That evening a brilliant yellow sunset came and the silver gossamer spiderwebs turned into beautiful golden threads and the sun reflected off the flood waters. It was stunning!

As I hadn’t seen this natural occurrence before I was keen to take some photos of the spiders and their beautiful creations of lacey gossamer threads.

I walked through the spiderweb free grass, heading towards the magnificent sight that lay in front of me. As I moved closer I tried to avoid crushing the wee spiders with my feet, but this proved to be a bit difficult with my size ten feet.

As the gossamer threads billowed in the breeze I scrutinised the ones caught around the fence posts on our property. There, sprinkled through the spiderwebs I could see thousands and thousands of tiny moving black dots which were the spiders giving the gossamer threads its lacey appearance. It was amazing! 

Positioning myself close to a fence post I took numerous photos of their beautiful handmade lace. I was particularly enamoured by a piece which stretched around a seven foot post and draped downwards to the dry earth creating a beautiful silver cloak around the post while in the background was the shimmering flood waters.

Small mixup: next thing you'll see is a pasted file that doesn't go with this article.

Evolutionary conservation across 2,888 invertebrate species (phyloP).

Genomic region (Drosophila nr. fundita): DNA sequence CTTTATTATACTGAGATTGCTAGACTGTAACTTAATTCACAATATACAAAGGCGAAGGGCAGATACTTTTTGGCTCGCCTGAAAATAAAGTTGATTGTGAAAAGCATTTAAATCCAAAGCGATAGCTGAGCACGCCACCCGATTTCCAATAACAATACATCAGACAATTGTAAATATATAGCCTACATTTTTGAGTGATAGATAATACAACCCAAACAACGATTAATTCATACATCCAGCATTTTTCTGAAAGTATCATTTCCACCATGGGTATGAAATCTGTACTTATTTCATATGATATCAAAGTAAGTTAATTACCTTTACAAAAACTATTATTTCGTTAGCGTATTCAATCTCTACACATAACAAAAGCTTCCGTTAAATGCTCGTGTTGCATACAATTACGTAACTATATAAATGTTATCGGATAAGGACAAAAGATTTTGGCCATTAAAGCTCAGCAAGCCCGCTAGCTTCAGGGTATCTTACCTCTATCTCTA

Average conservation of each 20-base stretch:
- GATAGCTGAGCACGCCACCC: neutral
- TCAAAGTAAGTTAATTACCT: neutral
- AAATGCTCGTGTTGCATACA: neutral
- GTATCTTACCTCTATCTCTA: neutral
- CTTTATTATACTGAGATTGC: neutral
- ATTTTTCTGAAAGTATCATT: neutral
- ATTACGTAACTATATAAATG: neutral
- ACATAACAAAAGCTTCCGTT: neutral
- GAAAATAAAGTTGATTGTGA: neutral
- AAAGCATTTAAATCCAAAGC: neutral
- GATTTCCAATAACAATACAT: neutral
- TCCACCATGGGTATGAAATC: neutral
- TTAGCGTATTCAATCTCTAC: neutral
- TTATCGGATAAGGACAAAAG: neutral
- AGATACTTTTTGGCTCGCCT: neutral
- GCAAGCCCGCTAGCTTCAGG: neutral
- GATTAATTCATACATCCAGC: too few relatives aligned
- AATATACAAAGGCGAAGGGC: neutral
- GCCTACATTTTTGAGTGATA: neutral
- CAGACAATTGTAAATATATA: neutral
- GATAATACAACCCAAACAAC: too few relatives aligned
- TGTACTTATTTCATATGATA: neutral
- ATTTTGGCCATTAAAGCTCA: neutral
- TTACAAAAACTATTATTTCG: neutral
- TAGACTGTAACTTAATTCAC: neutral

Next I focused on the wee spiders who were running over everything including my hands which I’d put too close to them! Withdrawing my hands and brushing them off, I quickly took some photos while trying to avoid them landing on me. They were so tiny and moving quickly, I had trouble in adjusting the focus on my camera to capture them.

When I did capture some photos of the tiny spiders, I could see they were smaller than a drawing pin including the legs and it reminded me of the tiny ants. Although the spiders looked mainly black, I thought there were brownish markings on their bodies. Once I’d finished taking photos of this unique event, I turned around and headed back to my relatively spider free home.

I remember the tiny money spiders from my childhood when it was considered lucky if one ran across you! That I could cope with, however I wasn’t up to having hundreds of spiders running over me, that was beyond my comfort level.